He shot 300 elephants with a Mannlicher-Schoenauer 6.5x54mm carbine using the long 159 grain FMJ bullets.
He shot 200 odd with the .303 and the 215 grain army bullet.
He went to a .318 Westley Richards for a while, which is a cartridge firing a 250 grain bullet at about 2400 fps, but found the ammunition unreliable and returned to the 7mm.
He also recorded that one of the reasons why he favored the 7x57 was that the ammunition was more reliable and he could not recall ever having a fault with it. Whereas British sporting ammunition, apart from the .303 military ammo, gave him endless trouble with splitting cases.
The balance of his elephants were shot with this .318 and his .450/400 Jeffrey double rifle.
He wrote about being able to drop an elephant with a light caliber rifle if he shot it in the same place that he would have shot it with a heavy rifle.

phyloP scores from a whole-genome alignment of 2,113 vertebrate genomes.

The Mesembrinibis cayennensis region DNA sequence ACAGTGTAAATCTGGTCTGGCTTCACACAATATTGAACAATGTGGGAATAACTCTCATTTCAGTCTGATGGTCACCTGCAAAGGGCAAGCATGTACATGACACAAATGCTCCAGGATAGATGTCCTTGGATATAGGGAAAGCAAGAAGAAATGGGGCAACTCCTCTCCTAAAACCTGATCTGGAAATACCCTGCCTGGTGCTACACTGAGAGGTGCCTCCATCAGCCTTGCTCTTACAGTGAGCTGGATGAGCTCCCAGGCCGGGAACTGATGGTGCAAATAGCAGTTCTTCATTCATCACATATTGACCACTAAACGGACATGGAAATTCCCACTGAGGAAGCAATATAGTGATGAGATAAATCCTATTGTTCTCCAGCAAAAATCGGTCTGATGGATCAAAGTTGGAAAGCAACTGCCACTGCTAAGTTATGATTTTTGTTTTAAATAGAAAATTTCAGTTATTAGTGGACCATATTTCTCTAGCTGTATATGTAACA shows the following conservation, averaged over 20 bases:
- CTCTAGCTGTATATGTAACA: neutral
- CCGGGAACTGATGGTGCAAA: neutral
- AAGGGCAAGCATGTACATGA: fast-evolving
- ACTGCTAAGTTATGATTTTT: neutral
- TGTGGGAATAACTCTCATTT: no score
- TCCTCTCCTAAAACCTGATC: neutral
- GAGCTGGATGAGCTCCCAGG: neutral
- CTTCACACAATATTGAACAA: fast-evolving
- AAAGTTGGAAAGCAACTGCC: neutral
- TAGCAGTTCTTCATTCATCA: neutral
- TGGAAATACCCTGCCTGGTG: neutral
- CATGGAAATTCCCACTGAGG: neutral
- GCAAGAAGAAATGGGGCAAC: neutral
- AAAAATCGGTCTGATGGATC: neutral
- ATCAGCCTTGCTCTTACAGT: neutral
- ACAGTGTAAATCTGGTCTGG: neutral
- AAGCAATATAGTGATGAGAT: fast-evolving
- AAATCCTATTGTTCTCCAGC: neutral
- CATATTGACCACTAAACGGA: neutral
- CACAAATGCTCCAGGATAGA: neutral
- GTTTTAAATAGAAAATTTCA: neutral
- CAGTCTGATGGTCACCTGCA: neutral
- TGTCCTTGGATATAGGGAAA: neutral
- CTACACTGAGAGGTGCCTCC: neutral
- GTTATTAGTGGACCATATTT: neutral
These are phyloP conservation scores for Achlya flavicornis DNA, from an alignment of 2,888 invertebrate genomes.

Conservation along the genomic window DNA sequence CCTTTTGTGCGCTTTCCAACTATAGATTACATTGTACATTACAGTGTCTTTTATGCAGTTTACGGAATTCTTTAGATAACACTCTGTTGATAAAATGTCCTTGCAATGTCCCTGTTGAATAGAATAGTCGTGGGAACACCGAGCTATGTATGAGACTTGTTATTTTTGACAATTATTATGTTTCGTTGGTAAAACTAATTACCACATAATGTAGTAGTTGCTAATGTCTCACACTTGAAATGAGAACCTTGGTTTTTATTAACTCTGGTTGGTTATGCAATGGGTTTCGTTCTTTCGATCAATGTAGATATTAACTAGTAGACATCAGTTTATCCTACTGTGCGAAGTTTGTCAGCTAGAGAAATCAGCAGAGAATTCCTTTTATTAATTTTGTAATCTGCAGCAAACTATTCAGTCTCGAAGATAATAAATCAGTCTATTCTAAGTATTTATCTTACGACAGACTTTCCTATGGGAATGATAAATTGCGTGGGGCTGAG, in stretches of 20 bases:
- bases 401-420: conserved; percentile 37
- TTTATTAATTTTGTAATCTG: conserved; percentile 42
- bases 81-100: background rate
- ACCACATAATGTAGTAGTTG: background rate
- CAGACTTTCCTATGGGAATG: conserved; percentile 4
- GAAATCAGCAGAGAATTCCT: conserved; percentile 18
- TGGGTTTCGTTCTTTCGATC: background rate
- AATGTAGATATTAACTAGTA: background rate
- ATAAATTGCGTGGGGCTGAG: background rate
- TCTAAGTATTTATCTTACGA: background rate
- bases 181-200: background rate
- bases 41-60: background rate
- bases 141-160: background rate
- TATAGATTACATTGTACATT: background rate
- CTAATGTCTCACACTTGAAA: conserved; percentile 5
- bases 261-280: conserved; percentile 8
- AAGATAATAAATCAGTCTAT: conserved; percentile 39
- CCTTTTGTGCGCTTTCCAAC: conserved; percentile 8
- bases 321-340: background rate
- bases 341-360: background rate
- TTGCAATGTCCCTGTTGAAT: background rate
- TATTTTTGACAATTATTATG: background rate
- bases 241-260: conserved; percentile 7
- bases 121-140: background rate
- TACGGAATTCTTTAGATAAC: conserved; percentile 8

It was unmentioned, but understood, that 7x57 ammunition cost a tenth the price of large caliber .450/400 Jeffrey cartridges and money is always a factor in business.
Just out of interest, I will mention that to judge ammunition expenditure and his own shooting, he calculated an average. He discovered that with the .275 (7x57mm) he fired an average of 1.5 shots per kill. This means that half the time he only needed one shot. That is a fair performance for such a large number of elephants killed and considering that it is common today to fire an insurance shot, anyway.